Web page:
5 Atomic and Nuclear Structure In chemistry it is now convenient to use the mole quantity, defined as the number of grams of the element equal to the atomic weight. The number of atoms in one mole of the element or the number of molecules in one mole of a chemical compound is then equal for any substance and given by Avogadro s number = x If we now add up the atomic masses of the building stones of a certain nucleus X, for instance of 12 C consisting of 6 protons and 6 neutrons, it appears that the atomic mass of X is smaller than the sum of the 12 constituent particles: 6 protons = 6 x amu = amu 6 neutrons = 6 x amu = amu total mass = amu compared to A of 12 C = amu (by definition) difference = amu This so-called mass defect has been converted into the binding energy, the potential energy stored in the nucleus to keep the particles together. This equivalence of mass and energy is defined by Einstein s special theory of relativity as E B = Mc 2 (2.3) where E B is the binding energy, M is the mass, and c is the velocity of light ( x 10 8 m/s). According to this definition the equivalence between mass and energy is expressed as 1 amu MeV (million electronvolt) (2.4) where 1 ev = x J (electrical charge unit = electron charge = C). All energies in nuclear physics, such as the particle energies after nuclear decay, are presented in MeV or kev (kilo or 10 3 electronvolt). In our case of 12 C the binding energy turns out to be amu MeV/amu = MeV or 7.68 MeV per nucleon. 29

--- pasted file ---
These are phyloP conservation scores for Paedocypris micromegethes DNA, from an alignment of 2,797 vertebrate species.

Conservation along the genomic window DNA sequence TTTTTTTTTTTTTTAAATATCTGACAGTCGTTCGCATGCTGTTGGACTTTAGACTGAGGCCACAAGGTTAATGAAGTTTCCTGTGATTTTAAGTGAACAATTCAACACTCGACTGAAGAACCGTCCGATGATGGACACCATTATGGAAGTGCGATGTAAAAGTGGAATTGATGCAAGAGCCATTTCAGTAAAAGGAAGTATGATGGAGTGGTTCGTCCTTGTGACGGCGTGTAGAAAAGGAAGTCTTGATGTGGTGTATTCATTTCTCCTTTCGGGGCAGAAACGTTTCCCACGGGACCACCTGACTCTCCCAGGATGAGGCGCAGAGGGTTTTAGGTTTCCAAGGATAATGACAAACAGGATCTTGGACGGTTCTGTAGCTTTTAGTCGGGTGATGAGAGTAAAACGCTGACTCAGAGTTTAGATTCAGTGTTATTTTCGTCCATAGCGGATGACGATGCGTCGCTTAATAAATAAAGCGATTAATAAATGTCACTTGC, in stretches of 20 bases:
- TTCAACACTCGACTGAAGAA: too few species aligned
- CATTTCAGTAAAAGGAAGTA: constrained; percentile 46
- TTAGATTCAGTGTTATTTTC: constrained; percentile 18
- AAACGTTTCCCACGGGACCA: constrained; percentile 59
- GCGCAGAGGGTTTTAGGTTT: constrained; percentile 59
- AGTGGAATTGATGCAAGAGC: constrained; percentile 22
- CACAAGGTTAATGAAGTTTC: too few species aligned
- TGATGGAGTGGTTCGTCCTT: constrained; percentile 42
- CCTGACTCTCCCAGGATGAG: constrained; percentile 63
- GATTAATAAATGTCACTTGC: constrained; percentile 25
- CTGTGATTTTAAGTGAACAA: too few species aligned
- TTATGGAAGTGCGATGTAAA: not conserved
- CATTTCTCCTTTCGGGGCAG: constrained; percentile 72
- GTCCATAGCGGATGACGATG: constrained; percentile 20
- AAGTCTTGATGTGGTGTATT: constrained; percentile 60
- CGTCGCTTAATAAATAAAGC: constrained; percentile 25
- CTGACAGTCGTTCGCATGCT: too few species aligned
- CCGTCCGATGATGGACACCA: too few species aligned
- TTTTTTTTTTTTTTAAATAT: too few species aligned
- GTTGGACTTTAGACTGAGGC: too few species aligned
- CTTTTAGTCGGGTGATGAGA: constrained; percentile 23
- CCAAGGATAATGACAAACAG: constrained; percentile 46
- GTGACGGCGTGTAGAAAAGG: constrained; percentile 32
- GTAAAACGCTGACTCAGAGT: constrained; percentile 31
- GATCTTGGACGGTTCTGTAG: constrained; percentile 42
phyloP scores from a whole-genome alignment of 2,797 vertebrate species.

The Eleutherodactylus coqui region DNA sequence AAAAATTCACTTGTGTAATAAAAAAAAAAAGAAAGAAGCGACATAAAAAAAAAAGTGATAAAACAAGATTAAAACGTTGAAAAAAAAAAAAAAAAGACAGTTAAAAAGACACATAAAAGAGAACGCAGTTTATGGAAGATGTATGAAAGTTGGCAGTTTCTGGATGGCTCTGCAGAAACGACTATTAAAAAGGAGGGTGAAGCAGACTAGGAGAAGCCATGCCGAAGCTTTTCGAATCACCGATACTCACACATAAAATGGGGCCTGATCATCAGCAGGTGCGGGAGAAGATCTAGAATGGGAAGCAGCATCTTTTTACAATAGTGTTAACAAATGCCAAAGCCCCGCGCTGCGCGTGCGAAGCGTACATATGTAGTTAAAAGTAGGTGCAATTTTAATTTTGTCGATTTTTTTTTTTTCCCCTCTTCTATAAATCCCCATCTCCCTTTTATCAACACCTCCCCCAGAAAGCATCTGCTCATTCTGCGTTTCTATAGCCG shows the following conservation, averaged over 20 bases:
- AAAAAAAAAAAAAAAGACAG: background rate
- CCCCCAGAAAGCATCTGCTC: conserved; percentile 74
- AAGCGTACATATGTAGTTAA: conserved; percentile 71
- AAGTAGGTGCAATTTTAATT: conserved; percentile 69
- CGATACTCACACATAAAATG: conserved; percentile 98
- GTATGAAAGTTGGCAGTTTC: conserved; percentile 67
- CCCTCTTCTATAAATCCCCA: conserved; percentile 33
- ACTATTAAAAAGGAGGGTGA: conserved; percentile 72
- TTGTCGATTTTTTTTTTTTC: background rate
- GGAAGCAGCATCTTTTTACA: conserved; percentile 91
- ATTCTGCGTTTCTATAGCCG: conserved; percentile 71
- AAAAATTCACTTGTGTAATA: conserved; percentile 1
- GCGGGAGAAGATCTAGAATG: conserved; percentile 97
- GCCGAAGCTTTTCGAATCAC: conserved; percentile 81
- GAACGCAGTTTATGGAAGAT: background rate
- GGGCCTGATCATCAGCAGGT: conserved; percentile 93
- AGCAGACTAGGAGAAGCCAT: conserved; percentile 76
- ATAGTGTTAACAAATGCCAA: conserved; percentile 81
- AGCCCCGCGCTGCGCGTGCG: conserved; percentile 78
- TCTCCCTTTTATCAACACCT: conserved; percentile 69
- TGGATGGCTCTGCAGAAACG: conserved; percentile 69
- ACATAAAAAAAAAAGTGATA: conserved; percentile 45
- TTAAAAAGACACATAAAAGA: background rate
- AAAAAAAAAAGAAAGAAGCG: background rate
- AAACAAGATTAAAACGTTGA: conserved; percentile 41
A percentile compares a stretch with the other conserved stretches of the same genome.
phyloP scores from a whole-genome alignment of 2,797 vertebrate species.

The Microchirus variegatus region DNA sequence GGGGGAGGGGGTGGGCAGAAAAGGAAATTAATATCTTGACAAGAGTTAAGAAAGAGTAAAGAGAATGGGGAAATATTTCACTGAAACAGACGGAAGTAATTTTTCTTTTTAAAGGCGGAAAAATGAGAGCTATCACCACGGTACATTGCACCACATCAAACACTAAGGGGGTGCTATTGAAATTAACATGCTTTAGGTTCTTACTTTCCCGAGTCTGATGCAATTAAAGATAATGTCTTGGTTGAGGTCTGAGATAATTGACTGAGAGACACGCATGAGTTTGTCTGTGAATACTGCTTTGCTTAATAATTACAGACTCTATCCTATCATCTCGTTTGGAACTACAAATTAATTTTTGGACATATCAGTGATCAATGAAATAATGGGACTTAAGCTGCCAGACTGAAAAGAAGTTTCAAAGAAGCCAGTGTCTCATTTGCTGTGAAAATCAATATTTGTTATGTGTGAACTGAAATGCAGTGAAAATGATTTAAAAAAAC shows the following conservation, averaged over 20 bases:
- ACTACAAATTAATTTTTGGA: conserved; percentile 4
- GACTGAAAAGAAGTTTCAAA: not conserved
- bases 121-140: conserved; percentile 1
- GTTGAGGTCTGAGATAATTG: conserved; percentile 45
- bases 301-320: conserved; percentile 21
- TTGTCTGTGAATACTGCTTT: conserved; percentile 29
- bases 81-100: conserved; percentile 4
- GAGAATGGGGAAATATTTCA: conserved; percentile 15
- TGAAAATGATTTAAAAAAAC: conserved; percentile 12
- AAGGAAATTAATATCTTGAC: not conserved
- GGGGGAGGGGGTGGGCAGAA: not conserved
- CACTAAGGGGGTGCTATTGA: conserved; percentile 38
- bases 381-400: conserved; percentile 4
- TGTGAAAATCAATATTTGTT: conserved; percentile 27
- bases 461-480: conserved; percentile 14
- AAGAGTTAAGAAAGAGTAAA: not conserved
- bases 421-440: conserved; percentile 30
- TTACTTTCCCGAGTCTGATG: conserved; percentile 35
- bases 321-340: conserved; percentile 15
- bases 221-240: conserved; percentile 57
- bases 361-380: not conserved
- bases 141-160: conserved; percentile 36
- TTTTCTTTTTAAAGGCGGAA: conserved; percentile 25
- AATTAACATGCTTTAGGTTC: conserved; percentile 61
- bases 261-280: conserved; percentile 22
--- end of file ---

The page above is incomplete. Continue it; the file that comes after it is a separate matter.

6 30 Chapter 2